Fig Newtons

It’s been a long time since I’ve eaten actual fig newtons. While they were enjoyed without restriction as a kid, ingredients like partially hydrogenated cotton seed oil and sulfites don’t settle well with my current dietary beliefs. These fig newtons are gluten-free, vegan, and don’t use any refined sugar. This recipe is a little time consuming but totally worth it.

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Photo by Kristine Mahan

Fresh figs can be found in grocery stores and farmer’s markets in the summer months, making this an optimal seasonal treat. If you’re using dried figs, be sure to soak them in hot water beforehand to soften before blending the filling.

Ingredients: 

  • 6 figs
  • 6 Medjool dates
  • 1 teaspoon cinnamon (divided)
  • 1 teaspoon orange zest
  • 1 teaspoon vanilla extract
  • 1 3/4 cup almond flour
  • 2 cup gluten-free oat flour
  • 1/4 cup ground psyllium husk
  • 1 1/4 cup water
  • 1/3 cup coconut oil (melted)
  • 1/2 cup coconut nectar

Method:

Combine ground psyllium husk and water in a small bowl, let it gelatinize while measuring out dry ingredients. Use 1/2 teaspoon of cinnamon in the mix of dry ingredients.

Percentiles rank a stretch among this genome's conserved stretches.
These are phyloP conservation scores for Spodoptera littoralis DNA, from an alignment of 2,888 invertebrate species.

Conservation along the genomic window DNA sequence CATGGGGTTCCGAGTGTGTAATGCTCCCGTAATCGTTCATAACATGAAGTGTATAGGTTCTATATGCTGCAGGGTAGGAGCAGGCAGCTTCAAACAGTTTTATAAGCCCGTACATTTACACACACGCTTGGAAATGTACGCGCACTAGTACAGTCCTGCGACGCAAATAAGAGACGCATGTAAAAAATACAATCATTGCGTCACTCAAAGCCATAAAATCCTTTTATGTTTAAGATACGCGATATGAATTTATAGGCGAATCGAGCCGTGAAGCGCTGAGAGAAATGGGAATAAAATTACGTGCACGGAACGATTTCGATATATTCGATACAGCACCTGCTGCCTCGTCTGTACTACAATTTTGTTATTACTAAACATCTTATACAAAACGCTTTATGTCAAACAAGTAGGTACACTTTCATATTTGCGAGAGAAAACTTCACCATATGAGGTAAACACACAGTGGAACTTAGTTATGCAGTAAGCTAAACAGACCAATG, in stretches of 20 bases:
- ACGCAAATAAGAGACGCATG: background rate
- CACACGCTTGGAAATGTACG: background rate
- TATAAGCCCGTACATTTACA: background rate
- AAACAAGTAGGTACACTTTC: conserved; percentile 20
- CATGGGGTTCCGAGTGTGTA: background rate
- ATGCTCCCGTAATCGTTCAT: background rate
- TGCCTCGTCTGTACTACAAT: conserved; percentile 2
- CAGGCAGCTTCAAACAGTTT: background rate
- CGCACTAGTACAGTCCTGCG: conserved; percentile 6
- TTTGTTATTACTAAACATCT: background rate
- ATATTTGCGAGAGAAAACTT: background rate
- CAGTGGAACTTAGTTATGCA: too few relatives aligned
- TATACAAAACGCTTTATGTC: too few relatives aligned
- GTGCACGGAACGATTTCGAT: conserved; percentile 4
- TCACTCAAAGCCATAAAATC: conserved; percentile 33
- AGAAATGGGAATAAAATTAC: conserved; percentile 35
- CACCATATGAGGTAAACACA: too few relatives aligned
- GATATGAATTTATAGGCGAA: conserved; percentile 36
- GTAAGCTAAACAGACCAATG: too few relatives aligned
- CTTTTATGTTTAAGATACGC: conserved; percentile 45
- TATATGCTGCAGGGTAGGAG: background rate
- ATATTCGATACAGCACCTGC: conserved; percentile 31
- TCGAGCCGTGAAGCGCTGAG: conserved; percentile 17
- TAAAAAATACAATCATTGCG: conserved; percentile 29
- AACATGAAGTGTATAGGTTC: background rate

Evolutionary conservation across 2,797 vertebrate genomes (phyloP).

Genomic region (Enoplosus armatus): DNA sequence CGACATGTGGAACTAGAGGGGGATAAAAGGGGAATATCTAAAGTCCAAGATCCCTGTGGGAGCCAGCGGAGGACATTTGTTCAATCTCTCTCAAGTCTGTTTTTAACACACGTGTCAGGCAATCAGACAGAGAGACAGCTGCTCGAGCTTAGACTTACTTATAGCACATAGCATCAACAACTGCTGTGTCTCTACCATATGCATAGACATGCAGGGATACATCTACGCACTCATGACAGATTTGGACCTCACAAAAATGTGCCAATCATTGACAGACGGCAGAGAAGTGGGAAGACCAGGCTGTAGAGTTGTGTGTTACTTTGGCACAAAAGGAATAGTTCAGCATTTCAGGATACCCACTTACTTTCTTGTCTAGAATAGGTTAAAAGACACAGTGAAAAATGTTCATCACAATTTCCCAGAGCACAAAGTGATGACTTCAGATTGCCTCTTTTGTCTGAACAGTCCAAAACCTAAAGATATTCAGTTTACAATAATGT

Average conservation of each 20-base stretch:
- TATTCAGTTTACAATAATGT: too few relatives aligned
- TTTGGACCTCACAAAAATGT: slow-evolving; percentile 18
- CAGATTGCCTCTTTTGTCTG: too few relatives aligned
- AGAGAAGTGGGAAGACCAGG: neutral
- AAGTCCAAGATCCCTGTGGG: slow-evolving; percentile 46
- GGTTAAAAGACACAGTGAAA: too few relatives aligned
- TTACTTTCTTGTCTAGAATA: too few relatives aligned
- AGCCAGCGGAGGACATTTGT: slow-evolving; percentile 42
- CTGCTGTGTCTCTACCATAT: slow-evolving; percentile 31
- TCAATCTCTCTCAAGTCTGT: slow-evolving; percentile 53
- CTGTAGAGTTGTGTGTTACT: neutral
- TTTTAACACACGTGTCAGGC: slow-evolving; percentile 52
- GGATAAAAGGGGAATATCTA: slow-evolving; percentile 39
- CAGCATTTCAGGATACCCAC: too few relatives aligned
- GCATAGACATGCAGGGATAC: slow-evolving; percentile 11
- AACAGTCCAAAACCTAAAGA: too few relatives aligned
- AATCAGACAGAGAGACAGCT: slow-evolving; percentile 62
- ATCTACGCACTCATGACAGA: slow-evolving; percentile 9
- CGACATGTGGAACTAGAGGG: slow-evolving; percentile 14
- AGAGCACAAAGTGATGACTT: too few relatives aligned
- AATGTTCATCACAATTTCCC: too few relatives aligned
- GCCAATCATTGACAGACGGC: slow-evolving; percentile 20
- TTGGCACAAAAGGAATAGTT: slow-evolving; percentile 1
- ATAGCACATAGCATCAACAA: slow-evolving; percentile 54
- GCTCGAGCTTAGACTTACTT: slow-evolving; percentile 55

Add psyllium gel to dry ingredients along with the coconut oil and nectar. Stir until it becomes too thick to handle with a spoon or spatula. At this point, switch to kneading until everything is combined and a dough forms. Refrigerate dough while preparing filling.

Cut figs, pit the Medjool dates, and zest the orange peel. Blend together Medjool dates, figs, orange zest, the remaining 1/2 teaspoon of cinnamon, and vanilla extract.

Preheat oven to 300°F.

Halve the dough and roll out into a 1/3″ thick rectangle between two sheets of wax paper. Spread half the filling on the lower portion of the raw dough.

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Photo by Kristine Mahan

Fold upper portion of dough over the lower. Repeat with second half of the dough. Crimp the edges with a fork.

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Photo by Kristine Mahan

Bake for 40 minutes on a lined baking sheet. Let cool, then proceed by cutting logs in 2″ increments. Best enjoyed while fresh, but shelf life can be extended in the fridge or freezer.

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Photo by Kristine Mahan

 

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